|Commissioner||Jennifer Heppel (since 2015)|
|No. of teams||10 full, 4 associate|
|Headquarters||Center Valley, Pennsylvania|
The Patriot League is a collegiate athletic conference comprising private institutions of higher education and two United States service academies based in the Northeastern United States. Outside the Ivy League, it is among the most selective groups of higher education institutions in the NCAA, and has a very high student-athlete graduation rate for both the NCAA graduation success rate and the federal graduation rate.
The Patriot League has 10 core members: American University, the United States Military Academy (Army), Boston University, Bucknell University, Colgate University, College of the Holy Cross, Lafayette College, Lehigh University, Loyola University Maryland, and the United States Naval Academy (Navy). All 10 core members participate in the NCAA's Division I for all Patriot League sports that they offer. Since not all schools sponsor every available NCAA sport, most schools are affiliated with other collegiate conferences for sports such as ice hockey and wrestling.
Only half of the conference's core members compete in the Patriot League for football, as part of the NCAA's Football Championship Subdivision (FCS): Bucknell, Colgate, Holy Cross, Lafayette, and Lehigh. Of the five other conference members, American, Boston University, and Loyola Maryland do not sponsor football, while Army and Navy play in the NCAA Division I Football Bowl Subdivision; Army is an independent, while Navy competes as an associate member of the American Athletic Conference.
Four other private institutions are Patriot League members only for specific sports, and are referred to as associate members. Fordham University and Georgetown University are associate members in football, while MIT is an associate member in women's rowing and the University of Richmond is an associate member in women's golf.
Patriot League members are schools with very strong academic reputations that adhere strongly to the ideal of the "scholar-athlete", with the emphasis on "scholar". An academic index ensures that athletes are truly representative of and integrated with the rest of the student body. Out-of-league play for Patriot League schools is often with members of the Ivy League, which follow similar philosophies regarding academics and athletics.
Patriot League members have some of the oldest collegiate athletic programs in the country. In particular, "The Rivalry" between Lehigh University and Lafayette College is both the nation's most-played and longest-uninterrupted college football series.
The winner of the Patriot League basketball tournament receives an automatic invitation to the NCAA Division I basketball tournament every March. In recent years, Bucknell (twice) and Lehigh have both won NCAA tournament games. The Patriot League champions in a number of other sports also receive an automatic invitation to their respective NCAA tournaments.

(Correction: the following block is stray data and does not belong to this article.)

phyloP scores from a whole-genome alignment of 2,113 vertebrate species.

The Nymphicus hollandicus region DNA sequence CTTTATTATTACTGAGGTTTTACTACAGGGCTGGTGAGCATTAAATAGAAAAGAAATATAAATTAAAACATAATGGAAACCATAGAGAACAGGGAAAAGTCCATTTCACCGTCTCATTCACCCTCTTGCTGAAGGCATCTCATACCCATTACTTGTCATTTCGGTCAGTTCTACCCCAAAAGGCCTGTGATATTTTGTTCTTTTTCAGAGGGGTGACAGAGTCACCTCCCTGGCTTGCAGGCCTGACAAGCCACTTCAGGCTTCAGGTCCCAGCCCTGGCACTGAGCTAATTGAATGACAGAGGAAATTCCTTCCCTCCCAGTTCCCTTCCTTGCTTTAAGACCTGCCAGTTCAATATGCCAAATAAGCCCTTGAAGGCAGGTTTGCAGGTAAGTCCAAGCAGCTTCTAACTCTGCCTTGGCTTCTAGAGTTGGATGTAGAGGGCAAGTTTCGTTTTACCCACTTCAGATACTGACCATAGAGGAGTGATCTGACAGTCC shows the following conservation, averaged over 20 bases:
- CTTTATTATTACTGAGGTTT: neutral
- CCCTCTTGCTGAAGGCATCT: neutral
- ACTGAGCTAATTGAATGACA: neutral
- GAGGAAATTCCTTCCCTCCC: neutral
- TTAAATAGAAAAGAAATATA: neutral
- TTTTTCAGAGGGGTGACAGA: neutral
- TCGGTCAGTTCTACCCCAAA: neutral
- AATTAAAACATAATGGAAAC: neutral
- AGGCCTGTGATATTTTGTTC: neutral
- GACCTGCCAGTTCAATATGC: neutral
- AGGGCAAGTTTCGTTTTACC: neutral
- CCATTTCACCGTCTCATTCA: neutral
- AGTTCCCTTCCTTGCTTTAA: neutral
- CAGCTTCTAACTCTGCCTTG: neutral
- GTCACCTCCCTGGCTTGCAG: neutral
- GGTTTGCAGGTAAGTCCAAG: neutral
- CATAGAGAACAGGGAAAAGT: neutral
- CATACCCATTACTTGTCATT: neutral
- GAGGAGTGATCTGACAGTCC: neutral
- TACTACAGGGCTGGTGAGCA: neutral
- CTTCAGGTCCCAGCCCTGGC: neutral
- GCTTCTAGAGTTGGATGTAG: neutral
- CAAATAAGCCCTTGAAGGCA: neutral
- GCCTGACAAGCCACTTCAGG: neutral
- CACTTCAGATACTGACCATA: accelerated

The origins of the Patriot League began after the eight Ivy League schools expanded their football schedules to ten games starting in 1980. Needing opponents with a similar competitive level on a regular basis for each team's three nonconference games, the league contacted two university presidents, the Reverend John E. Brooks, S.J., of Holy Cross, and Peter Likins of Lehigh, about forming a new conference that also prohibited athletic scholarships. The result was the Colonial League, a football-only circuit that began competition in 1986. Its six charter members were Holy Cross, Lehigh, Bucknell, Colgate, Lafayette, and Davidson. Davidson dropped out after the 1988 season for reasons related to geography, lack of competitiveness, and a reluctance to relinquish its basketball scholarships in case the conference expanded into other sports.
In 1990, the league changed its name to the Patriot League at the suggestion of Carl F. Ullrich, who would go on to become the conference's first full-time administrator. At the start of the 1990–91 academic year, the league became an all-sport conference, with 22 sports (11 for men and 11 for women), and now had seven full members, including Fordham and the United States Military Academy (Army) as new members. In 1991, the league gained an eighth full member, the United States Naval Academy (Navy).
In 1993, the league hired Constance (Connie) H. Hurlbut as executive director. She was the first woman and youngest person to be the leader of an NCAA Division I conference.
In 1995, Fordham resigned its full membership (leaving the league with seven full members) but continued as an associate member in football. In 1996, Fairfield and Ursinus joined as associate members in field hockey. (Fairfield left after the 2003 fall season and is now an associate member of the America East Conference. Ursinus left after the 2001 fall season and is now a full member of the Division III Centennial Conference.) In 1997, Towson joined as an associate member in football. (Towson left after the 2003 fall season to join the Atlantic 10 Conference, whose football conference would be absorbed by the Colonial Athletic Association in 2007.) In 1999, Hobart joined as an associate member in men's lacrosse and Villanova joined as an associate member in women's lacrosse. (Hobart left after the 2004 spring season, to join the ECAC Lacrosse League, while Villanova left after the 2006 spring season.) In 2001, American University joined as the eighth full member and Georgetown University joined as an associate member in football. Two schools announced in summer 2012 that they would join the league for the 2013–14 academic year, with Boston University making its announcement on June 15, and Loyola University Maryland doing so on August 29.